Imagine the first time you turn the front door key to a new home—the first time you step over the threshold of the home you now own. It’s a moment to truly savor. Whether it’s a feeling of well-being—that of a major milestone successfully accomplished—or just the sheer joy of appreciating the milestone it represents, it’s a moment you’d be remembering for a very long time.
But after the joy (eventually) comes another moment: one that’s all but inevitable. It’s when you first begin to notice flaws in your new home you didn’t see before.
Don’t worry! Most of them will be little imperfections that can be banished with simple Do-It-Yourself fixes. Here are a few of the more common ones:
Squeaky Wood Floors
Wooden floors are a joy to walk on, their look is warm and inviting, and wood’s sound-buffering properties make a room a comfortable conversation setting. On the other hand, creaks and squeaks can develop over time—a problem that’s easy to overlook until you have lived with it for a while. Squeaks can be due to a number of different causes, so no one fix is sure to work, but one easy fix is to sweep some talcum powder into the cracks. If the source is floorboards rubbing against each other, that can do the trick. If, on the other hand, your new home has floorboard planks that actually move, driving a single nail through to the subfloor should stop any movement. Cover nail holes with wood-filler (any hardware stores carries a full spectrum of fillers to precisely match the wood tone).
Unless you are going for an architectural or starkly modern feel, the open, spacious look that white walls imparted before you moved in can begin to feel cold and sterile once you’re settled. A coat of paint in warm neutrals (browns, tans, faint greens and reds) can transform such spaces into more comfortable environs.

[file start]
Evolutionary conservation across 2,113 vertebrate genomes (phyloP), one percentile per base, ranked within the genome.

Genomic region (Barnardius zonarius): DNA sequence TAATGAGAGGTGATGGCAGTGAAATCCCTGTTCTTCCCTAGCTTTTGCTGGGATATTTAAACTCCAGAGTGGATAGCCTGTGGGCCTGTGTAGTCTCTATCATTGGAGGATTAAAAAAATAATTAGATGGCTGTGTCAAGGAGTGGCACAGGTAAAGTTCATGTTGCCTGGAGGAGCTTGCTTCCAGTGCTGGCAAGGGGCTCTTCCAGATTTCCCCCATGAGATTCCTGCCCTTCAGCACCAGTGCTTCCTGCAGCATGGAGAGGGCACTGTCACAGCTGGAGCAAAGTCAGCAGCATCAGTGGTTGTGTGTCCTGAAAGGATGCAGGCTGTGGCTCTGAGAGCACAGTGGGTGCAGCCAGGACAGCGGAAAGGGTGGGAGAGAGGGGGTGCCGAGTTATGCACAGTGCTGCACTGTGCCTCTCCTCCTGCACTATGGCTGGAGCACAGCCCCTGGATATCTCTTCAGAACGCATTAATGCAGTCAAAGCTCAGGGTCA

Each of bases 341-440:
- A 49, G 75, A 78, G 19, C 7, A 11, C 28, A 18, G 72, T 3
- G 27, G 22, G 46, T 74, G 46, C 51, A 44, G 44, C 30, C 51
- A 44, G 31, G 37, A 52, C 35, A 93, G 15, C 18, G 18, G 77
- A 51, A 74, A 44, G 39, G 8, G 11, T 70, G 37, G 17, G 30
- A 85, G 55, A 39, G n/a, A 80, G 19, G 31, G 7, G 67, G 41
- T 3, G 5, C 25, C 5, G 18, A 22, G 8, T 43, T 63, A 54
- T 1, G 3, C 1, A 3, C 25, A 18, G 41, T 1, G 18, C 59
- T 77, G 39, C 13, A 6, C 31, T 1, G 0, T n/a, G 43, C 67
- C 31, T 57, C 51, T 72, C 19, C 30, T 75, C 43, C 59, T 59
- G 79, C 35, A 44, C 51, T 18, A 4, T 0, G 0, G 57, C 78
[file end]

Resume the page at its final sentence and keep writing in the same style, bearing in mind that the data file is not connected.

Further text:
Painting is easy—as long as you have some patience (and painters’ tape). Plan on taping the night before, painting in the morning (don’t leave the tape on too long). The breath of life that results can literally transform a room.
Warm it Up
One of the easiest ways to make your new home an inviting environment is to “shape” its light. Experiment with warmer color or full-spectrum light bulbs (they can be the earth-friendly LED or CFL cost-efficient types, which are no longer limited to the colder tones).
And while we’re discussing ‘warmth,’ where it’s needed, be conscious of drafts that will only become noticeable when the chilly weather returns. Be willing to place weather stripping around doors and windows to keep your new home warm (and cool during the summer). It costs nothing when you take the reduction in heating bills into account.
A few quick fixes are probably all you’ll need to feel squared away in your new home in town. If you haven’t yet found the perfect place, I’ll be standing by all summer to help you find it. Call me today to discuss properties that will be coming onto the market soon—homes to fit your budget and taste!